FEV/DGE system automates HMI validation process

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DGE says test times can be reduced by as much as 67% and ROI can be achieved in less than five months with use of HMIts.

With a multitude of infotainment system options currently on the market, and more coming soon, ensuring that these systems perform as intended in the vehicle prior to release is of utmost importance for automakers.

“There is a big debate about functionality and quality of infotainment systems in new vehicles,” said Joachim Wolschendorf, CEO, DGE Inc., a subsidiary of FEV North America Inc. “Typically these infotainment systems have a completely different development time cycle than the powertrain or vehicle, for example. It’s absolutely crucial to increase the quality of the device before it’s out in production.”

DGE has responded to the industry need for an automated test capability by introducing the HMIts (Human Machine Interface Test System), which simulates a user’s speech and touch and then validates the response of the infotainment system. The HMIts enables OEMs and Tier suppliers to perform repetitive testing on any HMI/infotainment system in a controlled environment, ensuring accurate results and eliminating the need for time-consuming and labor-intensive manual test plans.

HMIts will be demonstrated in the FEV booth (603) at the SAE 2014 World Congress April 8-10 in Detroit.

“Today, head units, infotainment systems, and clusters are mostly tested by engineers sitting in a room and manually pressing buttons and going through a test procedure,” said Stephan Tarnutzer, Chief Operating Officer, DGE. “There is very little repeatability, very little consistency, and it’s a very monotonous task that no matter where you do it the engineer gets tired, starts making mistakes, and doesn’t do the same thing the same way every single time it goes through a test iteration. With the HMIts, a test plan can be set up that allows you to set pass and fail criteria and then allows you to run the system however many times you want with a variety of different test scenarios that you pick and choose. At the end, it gives you a test report, and you’re assured that it’s done the exact same way every time and you have repeatability and a lot of data at your disposal to analyze the root cause without having to try and re-create what happened.”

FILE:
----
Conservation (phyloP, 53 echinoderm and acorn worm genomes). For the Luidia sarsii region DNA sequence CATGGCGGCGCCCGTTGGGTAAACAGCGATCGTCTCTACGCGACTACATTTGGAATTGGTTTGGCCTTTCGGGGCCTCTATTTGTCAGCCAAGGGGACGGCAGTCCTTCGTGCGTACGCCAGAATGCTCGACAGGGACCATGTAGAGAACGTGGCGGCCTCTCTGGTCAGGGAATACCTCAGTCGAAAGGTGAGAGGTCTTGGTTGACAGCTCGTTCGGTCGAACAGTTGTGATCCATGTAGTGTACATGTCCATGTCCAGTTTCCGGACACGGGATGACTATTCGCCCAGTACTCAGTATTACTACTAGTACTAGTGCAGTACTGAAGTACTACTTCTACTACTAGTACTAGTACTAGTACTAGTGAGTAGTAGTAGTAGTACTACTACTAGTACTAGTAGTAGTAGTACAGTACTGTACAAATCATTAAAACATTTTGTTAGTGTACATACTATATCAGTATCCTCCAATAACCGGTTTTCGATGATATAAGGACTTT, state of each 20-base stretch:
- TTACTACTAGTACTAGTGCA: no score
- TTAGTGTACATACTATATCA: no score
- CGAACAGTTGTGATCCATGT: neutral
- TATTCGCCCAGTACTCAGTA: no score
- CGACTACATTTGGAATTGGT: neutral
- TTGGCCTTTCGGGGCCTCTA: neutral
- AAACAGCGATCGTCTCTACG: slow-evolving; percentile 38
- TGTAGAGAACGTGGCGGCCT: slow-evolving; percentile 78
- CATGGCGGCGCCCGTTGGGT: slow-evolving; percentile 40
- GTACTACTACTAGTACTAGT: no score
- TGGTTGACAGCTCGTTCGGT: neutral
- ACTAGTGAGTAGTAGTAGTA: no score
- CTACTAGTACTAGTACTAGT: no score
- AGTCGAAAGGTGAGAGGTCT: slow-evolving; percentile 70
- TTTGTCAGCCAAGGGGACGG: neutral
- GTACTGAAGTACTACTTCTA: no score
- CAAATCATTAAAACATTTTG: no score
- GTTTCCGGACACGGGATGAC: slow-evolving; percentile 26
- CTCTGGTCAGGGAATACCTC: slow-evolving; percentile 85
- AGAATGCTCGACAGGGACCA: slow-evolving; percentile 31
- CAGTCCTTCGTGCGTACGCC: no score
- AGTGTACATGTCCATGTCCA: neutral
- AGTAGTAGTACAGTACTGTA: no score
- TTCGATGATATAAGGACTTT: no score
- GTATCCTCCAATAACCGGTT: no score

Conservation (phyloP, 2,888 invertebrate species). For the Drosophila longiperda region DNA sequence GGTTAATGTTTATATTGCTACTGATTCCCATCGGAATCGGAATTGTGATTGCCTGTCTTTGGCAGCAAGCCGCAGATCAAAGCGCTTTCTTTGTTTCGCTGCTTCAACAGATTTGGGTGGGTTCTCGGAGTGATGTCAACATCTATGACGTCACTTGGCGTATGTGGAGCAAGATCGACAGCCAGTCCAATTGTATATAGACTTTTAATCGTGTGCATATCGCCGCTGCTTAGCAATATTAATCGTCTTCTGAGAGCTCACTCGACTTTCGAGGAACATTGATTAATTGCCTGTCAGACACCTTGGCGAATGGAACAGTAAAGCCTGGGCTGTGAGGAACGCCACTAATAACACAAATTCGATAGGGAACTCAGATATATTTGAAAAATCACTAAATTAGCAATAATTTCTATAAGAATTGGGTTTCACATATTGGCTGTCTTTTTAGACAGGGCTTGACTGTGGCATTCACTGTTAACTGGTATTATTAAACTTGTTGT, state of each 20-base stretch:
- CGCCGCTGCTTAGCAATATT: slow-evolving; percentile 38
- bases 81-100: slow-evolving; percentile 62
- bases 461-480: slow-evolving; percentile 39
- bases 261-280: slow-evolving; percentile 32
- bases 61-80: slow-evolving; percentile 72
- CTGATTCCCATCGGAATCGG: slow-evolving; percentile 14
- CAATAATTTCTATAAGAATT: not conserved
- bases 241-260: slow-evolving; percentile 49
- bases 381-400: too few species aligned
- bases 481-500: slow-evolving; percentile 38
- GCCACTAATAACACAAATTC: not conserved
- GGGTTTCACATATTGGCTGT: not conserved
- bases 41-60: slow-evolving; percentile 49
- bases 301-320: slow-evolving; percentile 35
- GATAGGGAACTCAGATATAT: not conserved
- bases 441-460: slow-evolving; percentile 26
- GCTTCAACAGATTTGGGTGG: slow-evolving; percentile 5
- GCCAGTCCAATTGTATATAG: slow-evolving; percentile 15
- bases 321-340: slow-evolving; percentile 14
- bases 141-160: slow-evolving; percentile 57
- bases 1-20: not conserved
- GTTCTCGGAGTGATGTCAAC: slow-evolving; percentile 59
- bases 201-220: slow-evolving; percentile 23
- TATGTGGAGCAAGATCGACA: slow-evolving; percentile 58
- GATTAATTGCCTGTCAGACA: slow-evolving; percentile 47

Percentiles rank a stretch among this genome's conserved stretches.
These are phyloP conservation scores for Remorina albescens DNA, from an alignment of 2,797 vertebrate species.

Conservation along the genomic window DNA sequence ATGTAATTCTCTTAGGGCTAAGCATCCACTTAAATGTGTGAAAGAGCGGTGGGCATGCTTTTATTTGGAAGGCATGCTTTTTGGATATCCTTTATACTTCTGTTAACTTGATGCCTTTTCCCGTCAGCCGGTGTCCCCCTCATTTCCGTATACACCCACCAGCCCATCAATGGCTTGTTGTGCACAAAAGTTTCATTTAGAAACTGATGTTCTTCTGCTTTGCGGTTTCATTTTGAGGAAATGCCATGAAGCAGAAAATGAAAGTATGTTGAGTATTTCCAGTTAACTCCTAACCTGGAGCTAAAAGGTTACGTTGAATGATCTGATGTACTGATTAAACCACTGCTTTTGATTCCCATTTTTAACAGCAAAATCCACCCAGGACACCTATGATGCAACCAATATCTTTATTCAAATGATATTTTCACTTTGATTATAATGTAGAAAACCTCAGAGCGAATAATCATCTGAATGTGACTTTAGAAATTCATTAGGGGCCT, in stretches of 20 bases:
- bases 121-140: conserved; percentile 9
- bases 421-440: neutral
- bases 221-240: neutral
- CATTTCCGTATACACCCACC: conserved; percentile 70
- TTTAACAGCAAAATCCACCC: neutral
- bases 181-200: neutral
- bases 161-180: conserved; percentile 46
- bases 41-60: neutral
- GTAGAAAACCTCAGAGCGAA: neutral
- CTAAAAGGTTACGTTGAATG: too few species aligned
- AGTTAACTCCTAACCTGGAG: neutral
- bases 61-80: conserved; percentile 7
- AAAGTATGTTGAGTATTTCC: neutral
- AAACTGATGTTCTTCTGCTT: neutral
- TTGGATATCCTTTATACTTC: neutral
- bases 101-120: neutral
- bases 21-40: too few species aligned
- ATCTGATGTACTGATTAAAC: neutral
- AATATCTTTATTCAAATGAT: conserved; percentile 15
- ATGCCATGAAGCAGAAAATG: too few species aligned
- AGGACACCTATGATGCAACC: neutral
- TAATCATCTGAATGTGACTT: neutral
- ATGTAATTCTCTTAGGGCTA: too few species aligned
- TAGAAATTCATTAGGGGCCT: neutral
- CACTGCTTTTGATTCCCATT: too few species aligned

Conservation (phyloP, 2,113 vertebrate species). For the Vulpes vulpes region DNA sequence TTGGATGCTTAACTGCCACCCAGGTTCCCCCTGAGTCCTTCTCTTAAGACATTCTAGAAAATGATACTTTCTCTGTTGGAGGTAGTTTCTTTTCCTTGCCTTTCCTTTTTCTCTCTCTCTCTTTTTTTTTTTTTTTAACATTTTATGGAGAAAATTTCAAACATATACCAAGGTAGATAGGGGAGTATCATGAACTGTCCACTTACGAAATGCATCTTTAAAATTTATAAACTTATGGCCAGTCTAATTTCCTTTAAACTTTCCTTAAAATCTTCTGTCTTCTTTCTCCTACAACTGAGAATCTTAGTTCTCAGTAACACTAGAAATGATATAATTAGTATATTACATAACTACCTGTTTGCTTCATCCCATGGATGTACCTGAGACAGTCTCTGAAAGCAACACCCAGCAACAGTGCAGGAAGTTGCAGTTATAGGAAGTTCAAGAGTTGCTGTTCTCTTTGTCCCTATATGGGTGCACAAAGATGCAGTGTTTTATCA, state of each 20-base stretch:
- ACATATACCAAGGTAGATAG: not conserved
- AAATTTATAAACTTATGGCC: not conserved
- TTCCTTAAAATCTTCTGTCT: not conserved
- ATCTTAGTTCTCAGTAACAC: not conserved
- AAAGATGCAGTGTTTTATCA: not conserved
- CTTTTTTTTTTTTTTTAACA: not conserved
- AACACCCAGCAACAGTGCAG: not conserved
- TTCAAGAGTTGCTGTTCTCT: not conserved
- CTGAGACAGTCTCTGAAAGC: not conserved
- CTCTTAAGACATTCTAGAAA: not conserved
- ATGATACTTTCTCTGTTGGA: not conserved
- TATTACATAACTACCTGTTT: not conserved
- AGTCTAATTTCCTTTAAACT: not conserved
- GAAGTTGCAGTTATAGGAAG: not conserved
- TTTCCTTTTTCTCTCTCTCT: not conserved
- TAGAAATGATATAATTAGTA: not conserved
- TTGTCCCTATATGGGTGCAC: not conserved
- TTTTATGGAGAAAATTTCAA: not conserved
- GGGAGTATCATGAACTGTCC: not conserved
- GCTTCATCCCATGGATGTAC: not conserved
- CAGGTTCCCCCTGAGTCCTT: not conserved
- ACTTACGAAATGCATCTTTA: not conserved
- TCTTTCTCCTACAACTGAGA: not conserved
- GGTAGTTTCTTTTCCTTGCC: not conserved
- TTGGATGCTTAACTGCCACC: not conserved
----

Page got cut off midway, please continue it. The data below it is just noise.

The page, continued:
Featuring a GUI and standardized test script builder, the HMIts is fully automated and does not require any software to be resident on the device under test.

“There is no need for us to put software onto that unit,” Tarnutzer said. “That’s key because you do not want to put anything onto the device under test that in any way, shape, or form would modify or impact the software that is running."

HMIts interacts with the target device using prerecorded audio, speech to text, text to speech, video, and touch-screen interfaces. Physical touch is simulated in one of two ways, Tarnutzer explained.

“If the head-unit supplier or OEM puts in a debug port or gives us access through the CAN bus or through another communication method to control the touch screen, we use that. If we do not have that ability, we tap into the line between the physical touch screen and the micro that detects where your finger touches the screen. We simulate the coordinates on the screen where somebody touches it and feed that into the microcontroller that detects that, and hence circumvent a physical touch.”

According to DGE, test times can be reduced by as much as 67% and ROI can be achieved in less than five months with use of the system.

“If you take the example of an update for a navigation screen after the initial software release; in the past, you probably tested this with two test engineers, maybe for a week,” Tarnutzer said. “Now with the HMIts, you can test that possibly in one day of setting up the test and maybe then one day of running it and get the consistency out of it.”

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